WHAT a waste of time yesterday’s grilling of the bosses of Pfizer and Astrazeneca turned out to be. Many MPs made the most of the occasion to grandstand while displaying a shocking lack of understanding of how business works. Their tone was sneering and cheap, and they treated Astrazeneca far more indulgently than they did Pfizer, making it clear that they weren’t even attempting to be fair.
The low point of the day was a comment from Pascal Soriot, Astrazeneca’s CEO, who implied that a takeover would be a huge distraction and that it would cost lives. “What will we tell the person whose father died from lung cancer because one of our medicines was delayed because... our companies were involved in saving taxes and saving costs?”, he asked. Much rubbish is always spoken during bid battles, but that was unusually baseless.
One could logically surmise that Soriot must therefore be against a takeover on humanitarian grounds, regardless of how much Pfizer were willing to offer, a position which would be at odds with the interest of shareholders – but in fact that is not so. Soriot confirmed yesterday that he would be open to a higher offer.
Does this mean that a low-ball offer would cost lives, but a much better one wouldn’t? Or that lost lives don’t matter as long as his shareholders make enough money? What a mess. It should also be remembered that all listed firms are effectively up for sale and can be subjected to a takeover at any time; that’s a feature of the Plc model, not a bug. If Soriot thinks such a model is too distracting, he should propose a shift to private ownership.
The other “revelations” extracted from Pfizer were meaningless. We were told that there would be job losses. All job cuts are sad, but this wasn’t news. When did anybody ever see a takeover of one mature company by another that wasn’t accompanied by job cuts? Mergers always lead to the elimination of duplicated jobs to bolster efficiency.
Then there was the “news” that the deal was driven – shock, horror – by tax. It is a tragedy that such considerations affect corporate decisions; under a rational, neutral tax system, they wouldn’t. But the UK government is rightly trying to make Britain more competitive so anybody who supports such reforms cannot now protest when companies respond to them.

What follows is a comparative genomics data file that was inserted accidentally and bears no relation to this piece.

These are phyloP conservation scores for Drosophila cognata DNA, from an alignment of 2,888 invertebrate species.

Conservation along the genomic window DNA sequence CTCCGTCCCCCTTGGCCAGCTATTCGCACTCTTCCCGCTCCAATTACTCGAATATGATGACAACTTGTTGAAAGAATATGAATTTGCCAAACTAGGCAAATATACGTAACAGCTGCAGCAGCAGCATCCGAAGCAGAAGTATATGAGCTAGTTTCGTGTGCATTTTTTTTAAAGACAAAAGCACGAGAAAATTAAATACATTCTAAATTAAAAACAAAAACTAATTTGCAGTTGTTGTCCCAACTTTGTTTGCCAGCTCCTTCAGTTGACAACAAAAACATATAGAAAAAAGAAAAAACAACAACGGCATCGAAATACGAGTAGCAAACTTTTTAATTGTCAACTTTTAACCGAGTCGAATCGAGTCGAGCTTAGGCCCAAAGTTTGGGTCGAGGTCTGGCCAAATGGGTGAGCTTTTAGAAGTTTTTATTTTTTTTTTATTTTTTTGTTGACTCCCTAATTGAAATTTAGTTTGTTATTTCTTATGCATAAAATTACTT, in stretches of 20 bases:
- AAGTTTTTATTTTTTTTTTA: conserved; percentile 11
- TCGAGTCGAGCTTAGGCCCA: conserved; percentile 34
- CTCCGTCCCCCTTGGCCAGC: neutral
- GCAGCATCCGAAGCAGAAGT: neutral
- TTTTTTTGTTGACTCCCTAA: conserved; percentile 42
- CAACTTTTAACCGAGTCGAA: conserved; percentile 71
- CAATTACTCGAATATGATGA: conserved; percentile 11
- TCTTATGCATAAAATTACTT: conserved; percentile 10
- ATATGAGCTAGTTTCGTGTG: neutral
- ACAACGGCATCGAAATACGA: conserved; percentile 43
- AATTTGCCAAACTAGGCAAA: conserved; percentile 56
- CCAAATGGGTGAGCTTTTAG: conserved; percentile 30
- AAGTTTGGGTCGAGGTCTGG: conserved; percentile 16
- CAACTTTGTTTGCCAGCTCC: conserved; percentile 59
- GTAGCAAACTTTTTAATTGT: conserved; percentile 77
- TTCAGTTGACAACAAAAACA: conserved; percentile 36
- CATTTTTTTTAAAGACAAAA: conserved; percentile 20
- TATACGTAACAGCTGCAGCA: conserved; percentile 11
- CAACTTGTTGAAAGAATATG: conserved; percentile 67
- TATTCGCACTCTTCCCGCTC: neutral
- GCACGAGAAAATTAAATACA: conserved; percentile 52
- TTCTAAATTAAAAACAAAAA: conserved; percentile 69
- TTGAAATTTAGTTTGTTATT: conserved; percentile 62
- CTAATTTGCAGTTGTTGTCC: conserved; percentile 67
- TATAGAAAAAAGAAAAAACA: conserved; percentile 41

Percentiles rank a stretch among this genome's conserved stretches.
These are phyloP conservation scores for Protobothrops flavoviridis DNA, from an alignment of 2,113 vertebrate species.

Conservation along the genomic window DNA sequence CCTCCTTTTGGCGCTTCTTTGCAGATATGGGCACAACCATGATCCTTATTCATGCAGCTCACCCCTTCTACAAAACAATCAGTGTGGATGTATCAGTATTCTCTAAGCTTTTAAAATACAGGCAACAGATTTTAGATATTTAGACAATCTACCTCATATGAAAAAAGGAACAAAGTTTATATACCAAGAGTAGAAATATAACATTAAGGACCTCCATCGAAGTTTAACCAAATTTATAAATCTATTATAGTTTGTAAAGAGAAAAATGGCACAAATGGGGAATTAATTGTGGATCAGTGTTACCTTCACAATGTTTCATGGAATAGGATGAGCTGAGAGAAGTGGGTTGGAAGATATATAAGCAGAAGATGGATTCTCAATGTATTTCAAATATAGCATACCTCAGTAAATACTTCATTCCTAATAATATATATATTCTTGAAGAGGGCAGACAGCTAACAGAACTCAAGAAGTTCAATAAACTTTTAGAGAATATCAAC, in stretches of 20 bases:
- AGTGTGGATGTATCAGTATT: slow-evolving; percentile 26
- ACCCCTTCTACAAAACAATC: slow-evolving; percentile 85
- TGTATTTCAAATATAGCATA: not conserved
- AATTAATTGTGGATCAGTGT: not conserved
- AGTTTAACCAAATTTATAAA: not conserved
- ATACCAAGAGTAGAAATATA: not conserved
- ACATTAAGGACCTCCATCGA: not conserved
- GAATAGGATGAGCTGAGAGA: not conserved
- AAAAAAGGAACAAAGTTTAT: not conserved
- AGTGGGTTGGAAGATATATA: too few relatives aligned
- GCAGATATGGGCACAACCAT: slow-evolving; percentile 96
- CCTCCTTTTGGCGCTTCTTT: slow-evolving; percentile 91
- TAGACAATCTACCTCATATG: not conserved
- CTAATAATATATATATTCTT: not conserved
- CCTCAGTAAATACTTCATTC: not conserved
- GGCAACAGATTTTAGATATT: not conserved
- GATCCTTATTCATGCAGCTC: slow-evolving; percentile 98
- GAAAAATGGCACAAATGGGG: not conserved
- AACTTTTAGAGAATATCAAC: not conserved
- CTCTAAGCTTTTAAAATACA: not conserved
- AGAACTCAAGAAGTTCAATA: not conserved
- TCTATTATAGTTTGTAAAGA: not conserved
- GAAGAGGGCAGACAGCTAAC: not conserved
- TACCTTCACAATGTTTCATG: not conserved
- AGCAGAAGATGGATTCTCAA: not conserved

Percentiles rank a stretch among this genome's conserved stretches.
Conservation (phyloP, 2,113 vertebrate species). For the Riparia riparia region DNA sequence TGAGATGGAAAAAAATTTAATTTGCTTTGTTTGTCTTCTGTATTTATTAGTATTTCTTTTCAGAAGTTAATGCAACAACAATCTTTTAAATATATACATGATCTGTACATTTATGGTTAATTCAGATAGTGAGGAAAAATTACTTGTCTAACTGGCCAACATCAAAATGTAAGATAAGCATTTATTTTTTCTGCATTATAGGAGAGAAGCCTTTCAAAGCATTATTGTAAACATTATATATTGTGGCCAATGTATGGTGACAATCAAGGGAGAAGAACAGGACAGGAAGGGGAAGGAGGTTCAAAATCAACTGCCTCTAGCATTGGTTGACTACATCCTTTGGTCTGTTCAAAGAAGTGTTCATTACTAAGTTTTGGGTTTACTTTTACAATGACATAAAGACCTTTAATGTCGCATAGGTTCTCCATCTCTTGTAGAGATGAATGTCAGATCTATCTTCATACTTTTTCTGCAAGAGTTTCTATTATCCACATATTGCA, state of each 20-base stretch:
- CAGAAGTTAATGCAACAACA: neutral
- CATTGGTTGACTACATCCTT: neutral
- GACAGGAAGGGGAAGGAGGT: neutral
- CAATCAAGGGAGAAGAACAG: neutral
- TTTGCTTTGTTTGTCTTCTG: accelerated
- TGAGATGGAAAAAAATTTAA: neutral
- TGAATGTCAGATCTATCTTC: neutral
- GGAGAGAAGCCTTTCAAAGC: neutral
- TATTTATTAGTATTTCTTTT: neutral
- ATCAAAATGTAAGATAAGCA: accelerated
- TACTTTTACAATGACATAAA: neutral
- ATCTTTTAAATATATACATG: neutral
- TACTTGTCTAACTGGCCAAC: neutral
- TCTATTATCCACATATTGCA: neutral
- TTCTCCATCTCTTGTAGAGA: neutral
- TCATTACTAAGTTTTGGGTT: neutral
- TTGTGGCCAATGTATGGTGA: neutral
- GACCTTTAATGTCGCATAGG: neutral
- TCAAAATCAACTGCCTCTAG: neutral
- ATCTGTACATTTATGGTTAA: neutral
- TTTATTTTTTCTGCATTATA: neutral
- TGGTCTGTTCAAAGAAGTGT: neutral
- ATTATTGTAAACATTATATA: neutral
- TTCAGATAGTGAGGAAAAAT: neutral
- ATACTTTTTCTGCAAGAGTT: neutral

The simple truth is this. Both Pfizer and Astrazeneca have their pros and their cons; neither have performed especially well in recent years. Both have been cutting jobs. This is not a case of good versus evil. The anti-Pfizer hysteria, the demonisation, the insults, the nonsense about cancer deaths and the nationalism are misplaced.
Shareholders, not politicians, should determine whether Astrazeneca remains independent. Neither outcome would make much difference to the UK, or to its research and scientific base. Research has been moving away from Big Pharma for years and into universities, start-ups and other smaller players. A merger wouldn’t damage the NHS: its purchasing power is vast, and health services internationally could band together to increase their buying power if really necessary.
Pfizer is probably serious that it would keep 20 per cent of all R&D employees in the UK, but that doesn’t give us actual numbers. Given the politics, one can see why it is making these kinds of pledges, and they may even be binding over the next few years, but in reality they are a waste of space. If a UK R&D division doesn’t deliver, it will eventually be axed, pledge or no pledge. The UK doesn’t have a successful car or investment banking industry because foreign owners promised MPs they wouldn’t sack people. Such industries only employ people because they are successful and productive.
All in all, not a good day for rationality – and an even worse one for our reputation as an open, free-trading nation keen on foreign investors.